Fifteen European centres (a European consortium) and two additional cohorts from Japan and the USA contributed to the final analysis. Clinical data on treatment were collected from a total of 1123 patients (899 belonging to the consortium, 91 from Japan and 133 from the USA), including 645 men (57.4%) and 476 women (42.4%) with an age range of 22–85 years. The patients’ demographics are described in table 1.

Table 1

Patients characteristics

The European consortium was comprised of 15 European centres that were contacted to provide predefined clinical parameters, normal tissue samples, or DNA extracted from blood, and at least two slides of formalin-fixed paraffin embedded (FFPE) tumour tissue, and one consecutive haematoxylin-eosin-stained slide. Nine of these centres had already participated in a previous European consortium and six new members were added.20 The specimens of two additional cohorts (91 patients from Japan and 133 patients from the USA) were analysed separately, but their clinical data were combined.

Tumour response was evaluated by the investigators according to the Response Evaluation Criteria in Solid Tumours21 or WHO criteria, and classified as complete response (CR), partial response (PR), stable disease (SD) or progressive disease. The response rate (RR) was classified as CR plus PR. Disease control rate (DCR) was classified as RR plus SD. Progression-free survival (PFS) was reported by the centres in weeks, and measured as the time from the first day of cetuximab administration until the observation of radiological or clinical progression, or death from any cause.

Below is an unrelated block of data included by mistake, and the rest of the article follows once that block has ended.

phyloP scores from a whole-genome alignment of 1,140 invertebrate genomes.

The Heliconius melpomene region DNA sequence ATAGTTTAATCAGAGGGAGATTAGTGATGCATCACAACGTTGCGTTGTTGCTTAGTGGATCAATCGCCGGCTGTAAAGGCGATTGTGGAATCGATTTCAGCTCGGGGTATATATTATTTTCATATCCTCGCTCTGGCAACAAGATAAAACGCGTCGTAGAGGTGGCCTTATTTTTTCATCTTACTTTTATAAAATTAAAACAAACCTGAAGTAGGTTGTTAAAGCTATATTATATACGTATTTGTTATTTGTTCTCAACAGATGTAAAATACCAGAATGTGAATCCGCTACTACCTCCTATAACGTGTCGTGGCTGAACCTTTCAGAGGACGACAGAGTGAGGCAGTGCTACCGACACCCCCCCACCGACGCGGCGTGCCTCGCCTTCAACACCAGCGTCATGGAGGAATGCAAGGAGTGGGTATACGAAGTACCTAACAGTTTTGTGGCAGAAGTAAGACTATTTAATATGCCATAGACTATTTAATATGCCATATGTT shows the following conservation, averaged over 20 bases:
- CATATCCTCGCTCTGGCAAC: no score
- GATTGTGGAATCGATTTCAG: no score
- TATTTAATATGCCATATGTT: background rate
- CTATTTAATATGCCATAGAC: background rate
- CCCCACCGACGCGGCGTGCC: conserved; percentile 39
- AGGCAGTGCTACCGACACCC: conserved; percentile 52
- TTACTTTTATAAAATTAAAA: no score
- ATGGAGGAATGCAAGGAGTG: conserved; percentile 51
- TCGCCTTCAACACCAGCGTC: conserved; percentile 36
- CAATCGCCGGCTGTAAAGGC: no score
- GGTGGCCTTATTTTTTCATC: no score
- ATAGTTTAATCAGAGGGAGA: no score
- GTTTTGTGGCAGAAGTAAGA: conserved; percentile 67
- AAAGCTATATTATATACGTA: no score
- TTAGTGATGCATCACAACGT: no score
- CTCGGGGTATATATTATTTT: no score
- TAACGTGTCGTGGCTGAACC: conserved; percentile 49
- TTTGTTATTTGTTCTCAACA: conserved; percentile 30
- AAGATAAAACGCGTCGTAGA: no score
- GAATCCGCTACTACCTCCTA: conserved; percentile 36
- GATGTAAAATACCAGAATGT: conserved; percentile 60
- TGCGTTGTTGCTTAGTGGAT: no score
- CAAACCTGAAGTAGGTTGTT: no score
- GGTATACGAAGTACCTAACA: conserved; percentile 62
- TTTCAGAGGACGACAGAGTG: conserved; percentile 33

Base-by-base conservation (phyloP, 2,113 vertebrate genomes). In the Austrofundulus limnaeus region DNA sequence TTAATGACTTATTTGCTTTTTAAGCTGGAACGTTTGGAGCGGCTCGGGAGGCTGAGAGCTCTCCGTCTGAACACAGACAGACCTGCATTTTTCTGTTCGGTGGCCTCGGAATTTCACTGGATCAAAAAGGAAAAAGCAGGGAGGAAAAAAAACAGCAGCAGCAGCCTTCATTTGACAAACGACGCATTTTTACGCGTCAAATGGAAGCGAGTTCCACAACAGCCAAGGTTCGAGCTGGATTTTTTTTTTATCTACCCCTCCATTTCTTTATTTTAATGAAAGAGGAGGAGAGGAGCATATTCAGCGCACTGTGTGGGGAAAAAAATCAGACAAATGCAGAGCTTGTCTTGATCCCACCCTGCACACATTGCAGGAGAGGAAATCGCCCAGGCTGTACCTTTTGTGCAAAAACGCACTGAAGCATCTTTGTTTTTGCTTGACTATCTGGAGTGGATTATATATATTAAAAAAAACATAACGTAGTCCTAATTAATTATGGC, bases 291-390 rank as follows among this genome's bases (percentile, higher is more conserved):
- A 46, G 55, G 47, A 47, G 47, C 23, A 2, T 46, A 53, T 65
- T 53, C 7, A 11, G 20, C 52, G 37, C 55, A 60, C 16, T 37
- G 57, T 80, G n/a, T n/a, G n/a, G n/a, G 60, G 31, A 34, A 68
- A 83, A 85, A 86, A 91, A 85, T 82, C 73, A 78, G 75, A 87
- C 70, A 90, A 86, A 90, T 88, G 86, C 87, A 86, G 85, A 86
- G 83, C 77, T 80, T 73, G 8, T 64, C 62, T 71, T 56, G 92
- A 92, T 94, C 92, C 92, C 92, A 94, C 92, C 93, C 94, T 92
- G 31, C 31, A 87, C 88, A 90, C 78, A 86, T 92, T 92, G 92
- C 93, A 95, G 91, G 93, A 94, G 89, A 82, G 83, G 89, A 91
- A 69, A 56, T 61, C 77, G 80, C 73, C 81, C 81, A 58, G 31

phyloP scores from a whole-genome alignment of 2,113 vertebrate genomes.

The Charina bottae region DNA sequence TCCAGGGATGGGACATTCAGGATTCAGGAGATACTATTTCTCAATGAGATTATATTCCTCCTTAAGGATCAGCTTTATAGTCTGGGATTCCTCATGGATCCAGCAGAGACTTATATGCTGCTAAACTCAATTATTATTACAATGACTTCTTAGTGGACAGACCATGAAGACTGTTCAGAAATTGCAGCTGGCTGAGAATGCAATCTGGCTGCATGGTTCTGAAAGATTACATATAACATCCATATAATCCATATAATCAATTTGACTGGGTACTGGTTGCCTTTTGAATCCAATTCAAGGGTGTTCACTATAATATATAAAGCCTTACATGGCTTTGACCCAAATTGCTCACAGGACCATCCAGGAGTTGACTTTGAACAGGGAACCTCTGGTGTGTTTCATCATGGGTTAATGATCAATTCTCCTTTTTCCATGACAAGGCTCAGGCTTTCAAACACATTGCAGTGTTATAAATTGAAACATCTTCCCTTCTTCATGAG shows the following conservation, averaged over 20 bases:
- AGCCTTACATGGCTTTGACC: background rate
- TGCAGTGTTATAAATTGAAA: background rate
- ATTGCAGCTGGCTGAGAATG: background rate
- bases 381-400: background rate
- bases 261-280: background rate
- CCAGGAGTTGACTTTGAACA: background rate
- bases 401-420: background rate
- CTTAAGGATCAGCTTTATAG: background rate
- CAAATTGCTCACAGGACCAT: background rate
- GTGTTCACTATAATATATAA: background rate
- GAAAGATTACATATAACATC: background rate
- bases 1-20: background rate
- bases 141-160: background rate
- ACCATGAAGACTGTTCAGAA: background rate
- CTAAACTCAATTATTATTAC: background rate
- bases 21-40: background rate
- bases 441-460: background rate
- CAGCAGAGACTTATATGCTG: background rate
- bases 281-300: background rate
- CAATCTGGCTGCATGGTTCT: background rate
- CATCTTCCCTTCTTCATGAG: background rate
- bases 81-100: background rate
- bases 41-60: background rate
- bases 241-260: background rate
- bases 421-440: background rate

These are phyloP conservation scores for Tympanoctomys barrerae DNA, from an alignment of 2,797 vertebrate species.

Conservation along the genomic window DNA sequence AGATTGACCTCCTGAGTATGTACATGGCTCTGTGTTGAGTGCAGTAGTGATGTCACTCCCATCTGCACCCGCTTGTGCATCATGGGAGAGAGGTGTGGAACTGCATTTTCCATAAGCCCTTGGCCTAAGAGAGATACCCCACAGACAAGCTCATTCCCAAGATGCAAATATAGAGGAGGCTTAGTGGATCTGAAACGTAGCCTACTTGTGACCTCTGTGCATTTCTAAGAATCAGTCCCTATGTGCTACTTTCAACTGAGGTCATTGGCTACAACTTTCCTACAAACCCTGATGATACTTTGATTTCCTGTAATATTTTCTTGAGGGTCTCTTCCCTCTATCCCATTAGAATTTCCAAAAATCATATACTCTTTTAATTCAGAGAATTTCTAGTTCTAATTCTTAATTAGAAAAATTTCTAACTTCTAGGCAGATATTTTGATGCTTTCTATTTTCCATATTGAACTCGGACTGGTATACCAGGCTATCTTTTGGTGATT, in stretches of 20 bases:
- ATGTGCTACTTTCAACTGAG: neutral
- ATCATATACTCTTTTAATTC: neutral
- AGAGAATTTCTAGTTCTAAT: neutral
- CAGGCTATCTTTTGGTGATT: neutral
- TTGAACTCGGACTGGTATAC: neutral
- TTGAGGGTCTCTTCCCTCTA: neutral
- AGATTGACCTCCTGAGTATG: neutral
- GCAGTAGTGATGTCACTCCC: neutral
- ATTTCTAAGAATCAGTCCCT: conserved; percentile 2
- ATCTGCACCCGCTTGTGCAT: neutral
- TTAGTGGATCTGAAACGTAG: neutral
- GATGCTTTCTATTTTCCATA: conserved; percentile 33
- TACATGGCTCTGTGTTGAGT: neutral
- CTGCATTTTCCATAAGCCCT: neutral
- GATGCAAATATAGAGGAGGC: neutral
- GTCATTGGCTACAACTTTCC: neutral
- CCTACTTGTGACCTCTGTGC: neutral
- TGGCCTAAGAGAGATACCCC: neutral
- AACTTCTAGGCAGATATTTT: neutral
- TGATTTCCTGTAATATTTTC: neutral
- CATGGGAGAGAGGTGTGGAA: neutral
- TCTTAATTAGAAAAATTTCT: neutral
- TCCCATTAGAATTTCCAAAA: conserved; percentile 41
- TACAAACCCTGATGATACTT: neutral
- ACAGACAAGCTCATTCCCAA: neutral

This study was conducted after obtaining approval by the local ethics review boards.

DNA extraction

Tumour and normal DNA were extracted from FFPE slides after pathological review and macrodissection using the QIAamp DNA FFPE Tissue Kit. Germline DNA was extracted from blood samples of 349 patients by the DNeasy Blood and Tissue Kit (Qiagen, Belgium).

KRAS mutational analysis

The Sequenom platform was used to assess KRAS mutations. KRAS mutations in exons 12 (G12D, G12A, G12V, G12S, G12R and G12C), 13 (G13D), 59 (A59T), and 61 (Q61H, Q61P, Q61R and Q61L) were analysed as previously described.18

FCGR2A-H131R and FCGR3A-V158F genotyping and technical validation

The mutations, histidine/arginine-131 of CD32A (FCGR2A-131 H/R; rs1801274) and valine/phenylalanine-158 of CD16A (FCGR3A-158V/F; rs396991), are also known as FCGR2A 535A>G and FCGR3A 818A>C polymorphisms. To avoid confounding nomenclature, online supplementary figures S1 and S2 include illustrations from the Mutation Discovery database that show the sequence and flanking regions of the two SNPs that we analysed.